Steroid injections have been used to treat back or leg pain since 1952. These injections often relieve sciatica and low back pain, especially if used in parallel with other medical recovery techniques.
Epidural injections with steroids (cortisone) can relieve pain in the neck, arm, back, and leg caused by inflamed spinal nerves. They may be recommended in conditions such as spinal canal stenosis, spondylosis, herniated disc, or sciatica.
The effect of the steroid injection can last from a week to a year, depending on the body of each patient. A steroid injection may be an option during an acute episode of back pain when other treatment methods do not work.
The FDA doesn’t approve these procedures, and they’re only considered temporary solutions rather than long-lasting treatments for chronic issues.
How much does an epidural steroid injection cost?
The cost of an epidural steroid injection will vary depending on your health insurance, location, and provider. Without coverage, it can range anywhere from $820 to more than $2,000 for just the procedure itself, with no other costs included like contrast dye injections, which can increase the total price quite a bit.
If your doctor wants to confirm that the injections will work for you, they may ask for a CT scan or MRI. This would be an extra expense in addition to what has already been spent on treatment.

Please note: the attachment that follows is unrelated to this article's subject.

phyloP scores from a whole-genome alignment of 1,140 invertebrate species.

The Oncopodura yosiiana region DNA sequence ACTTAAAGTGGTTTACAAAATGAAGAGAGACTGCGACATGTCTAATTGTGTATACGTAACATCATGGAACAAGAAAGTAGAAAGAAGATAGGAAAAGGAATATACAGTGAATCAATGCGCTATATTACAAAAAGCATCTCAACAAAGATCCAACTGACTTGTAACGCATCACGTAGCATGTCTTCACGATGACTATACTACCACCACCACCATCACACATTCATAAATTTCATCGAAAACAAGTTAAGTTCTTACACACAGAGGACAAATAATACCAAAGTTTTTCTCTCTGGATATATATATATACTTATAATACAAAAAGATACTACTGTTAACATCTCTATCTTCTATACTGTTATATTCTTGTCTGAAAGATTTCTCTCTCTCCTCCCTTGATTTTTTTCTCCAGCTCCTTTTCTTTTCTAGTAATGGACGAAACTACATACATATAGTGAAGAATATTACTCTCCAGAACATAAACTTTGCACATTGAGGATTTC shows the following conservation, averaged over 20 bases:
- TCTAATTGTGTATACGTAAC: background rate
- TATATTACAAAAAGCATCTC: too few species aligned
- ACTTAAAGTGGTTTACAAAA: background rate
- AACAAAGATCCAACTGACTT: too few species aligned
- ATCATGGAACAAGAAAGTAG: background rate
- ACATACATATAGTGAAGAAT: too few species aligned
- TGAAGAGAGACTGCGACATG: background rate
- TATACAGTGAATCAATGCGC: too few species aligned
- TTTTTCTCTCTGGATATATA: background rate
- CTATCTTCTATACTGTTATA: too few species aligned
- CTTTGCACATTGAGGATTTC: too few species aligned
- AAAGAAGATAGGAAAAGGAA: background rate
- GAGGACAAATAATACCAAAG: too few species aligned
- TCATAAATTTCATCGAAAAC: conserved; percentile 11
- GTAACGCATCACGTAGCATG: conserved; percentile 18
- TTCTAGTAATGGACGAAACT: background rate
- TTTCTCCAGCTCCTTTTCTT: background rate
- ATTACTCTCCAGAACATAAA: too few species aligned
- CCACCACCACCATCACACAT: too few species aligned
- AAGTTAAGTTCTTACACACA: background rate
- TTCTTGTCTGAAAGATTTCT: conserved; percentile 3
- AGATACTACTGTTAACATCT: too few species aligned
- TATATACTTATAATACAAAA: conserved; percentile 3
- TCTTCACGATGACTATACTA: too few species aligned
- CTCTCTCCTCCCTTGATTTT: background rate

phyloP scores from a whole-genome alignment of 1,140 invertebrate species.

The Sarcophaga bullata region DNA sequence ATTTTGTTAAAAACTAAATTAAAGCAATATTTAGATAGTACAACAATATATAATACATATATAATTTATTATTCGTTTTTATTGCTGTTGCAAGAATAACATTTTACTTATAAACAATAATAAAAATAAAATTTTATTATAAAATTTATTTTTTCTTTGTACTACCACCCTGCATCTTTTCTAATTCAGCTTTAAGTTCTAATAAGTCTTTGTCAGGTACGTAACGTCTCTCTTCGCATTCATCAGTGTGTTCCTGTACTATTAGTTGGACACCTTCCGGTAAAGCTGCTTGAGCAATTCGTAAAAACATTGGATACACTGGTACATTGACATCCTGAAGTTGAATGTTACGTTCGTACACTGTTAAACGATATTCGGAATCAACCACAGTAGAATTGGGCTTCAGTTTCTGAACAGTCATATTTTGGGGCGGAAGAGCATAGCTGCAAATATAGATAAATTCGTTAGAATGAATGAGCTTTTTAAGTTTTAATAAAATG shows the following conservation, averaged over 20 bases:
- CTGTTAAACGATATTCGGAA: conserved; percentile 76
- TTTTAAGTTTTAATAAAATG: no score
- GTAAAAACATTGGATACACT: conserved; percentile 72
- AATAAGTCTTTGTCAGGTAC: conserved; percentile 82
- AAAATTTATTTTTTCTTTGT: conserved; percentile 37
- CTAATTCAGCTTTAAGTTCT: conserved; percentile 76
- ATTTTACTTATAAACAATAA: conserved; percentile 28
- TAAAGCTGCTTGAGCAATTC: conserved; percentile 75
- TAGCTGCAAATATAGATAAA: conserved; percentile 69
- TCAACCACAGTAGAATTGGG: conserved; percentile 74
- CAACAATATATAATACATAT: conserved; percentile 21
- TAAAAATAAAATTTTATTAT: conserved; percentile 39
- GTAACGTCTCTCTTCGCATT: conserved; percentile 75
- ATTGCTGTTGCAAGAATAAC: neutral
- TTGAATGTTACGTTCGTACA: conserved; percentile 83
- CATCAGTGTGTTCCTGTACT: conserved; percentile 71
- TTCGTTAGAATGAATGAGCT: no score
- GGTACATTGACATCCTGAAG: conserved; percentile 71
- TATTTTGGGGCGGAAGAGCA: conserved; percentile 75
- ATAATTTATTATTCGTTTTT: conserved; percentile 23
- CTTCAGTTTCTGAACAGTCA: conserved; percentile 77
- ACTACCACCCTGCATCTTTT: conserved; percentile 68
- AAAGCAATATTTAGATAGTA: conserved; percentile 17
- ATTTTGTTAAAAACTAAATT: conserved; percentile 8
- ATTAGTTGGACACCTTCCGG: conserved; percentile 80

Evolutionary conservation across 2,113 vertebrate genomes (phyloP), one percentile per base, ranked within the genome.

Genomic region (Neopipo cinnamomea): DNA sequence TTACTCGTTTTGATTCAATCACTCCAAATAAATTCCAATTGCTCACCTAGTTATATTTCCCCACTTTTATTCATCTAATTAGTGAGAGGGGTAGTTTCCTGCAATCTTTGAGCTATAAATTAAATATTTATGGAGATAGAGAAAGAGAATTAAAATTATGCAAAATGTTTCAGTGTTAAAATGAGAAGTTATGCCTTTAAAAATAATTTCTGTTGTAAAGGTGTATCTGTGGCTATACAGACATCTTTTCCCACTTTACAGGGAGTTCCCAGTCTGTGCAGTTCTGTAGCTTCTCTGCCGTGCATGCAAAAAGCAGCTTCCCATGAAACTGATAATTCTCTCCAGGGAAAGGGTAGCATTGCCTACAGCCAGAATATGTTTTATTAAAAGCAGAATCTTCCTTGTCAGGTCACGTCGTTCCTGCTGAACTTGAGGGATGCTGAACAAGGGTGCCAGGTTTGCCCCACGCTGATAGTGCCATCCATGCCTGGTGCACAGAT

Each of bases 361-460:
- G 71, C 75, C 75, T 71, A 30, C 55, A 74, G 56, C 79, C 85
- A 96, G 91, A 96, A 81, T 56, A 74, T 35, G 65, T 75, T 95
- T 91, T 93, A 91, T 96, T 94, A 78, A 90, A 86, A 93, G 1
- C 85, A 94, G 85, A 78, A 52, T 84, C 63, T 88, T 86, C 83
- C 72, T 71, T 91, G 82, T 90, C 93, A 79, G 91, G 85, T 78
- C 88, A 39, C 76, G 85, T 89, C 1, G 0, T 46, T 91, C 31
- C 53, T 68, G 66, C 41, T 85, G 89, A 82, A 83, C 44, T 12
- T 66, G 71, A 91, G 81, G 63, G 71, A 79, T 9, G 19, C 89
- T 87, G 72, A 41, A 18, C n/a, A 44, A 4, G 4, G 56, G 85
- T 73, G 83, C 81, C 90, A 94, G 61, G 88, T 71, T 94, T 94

MDSave.com gives you access to low-cost medical procedures in your area that are available on the website. For instance, providers listed at MdSave typically charge $920 for an epidural steroid injection.
According to Art Caplan, Ph.d., who is also a professor at Boston University School of Medicine and Health Sciences, an epidural steroid injection costs around $630 per shot.
Bottomlineinc.com states that the average injection costs between $620 and $2,600 each, with many medical professionals discouraging its use unless you have been experiencing back pain for over six weeks.
How and where are epidural steroid injections made?
Epidural steroid injections should only be given by doctors who specialize in medical recovery, anesthesia, imaging, neurology, and surgery. The doctor who will administer the injection will analyze the medical history and imaging investigations (x-rays, MRI) previously made to decide the best approach for this procedure.
In patients receiving anticoagulants (Coumadin, Heparin Plavix, Ticlid, Fragmin, Orgaran, Lovenox, Innohep, high doses of aspirin), it may be necessary to stop taking these drugs 3-5 days before infiltration. Also, blood will be collected before the procedure to test the rate of blood clotting (PT-INR test, prothrombin time).
Studies have shown that the procedure done with fluoroscopy (X-rays) to guide the needle into the epidural space is more effective than infiltration without fluoroscopy guidance. The treatment typically lasts 15-30 minutes and is followed by a recovery period.
The patient may remain conscious during the procedure. Sedatives can be given to reduce the level of anxiety. Sitting face down on the table, the patient will be given a local anesthetic that will numb the area before the injection. If an intravenous sedative is used, blood pressure, pulse, and respiration will be monitored during the procedure.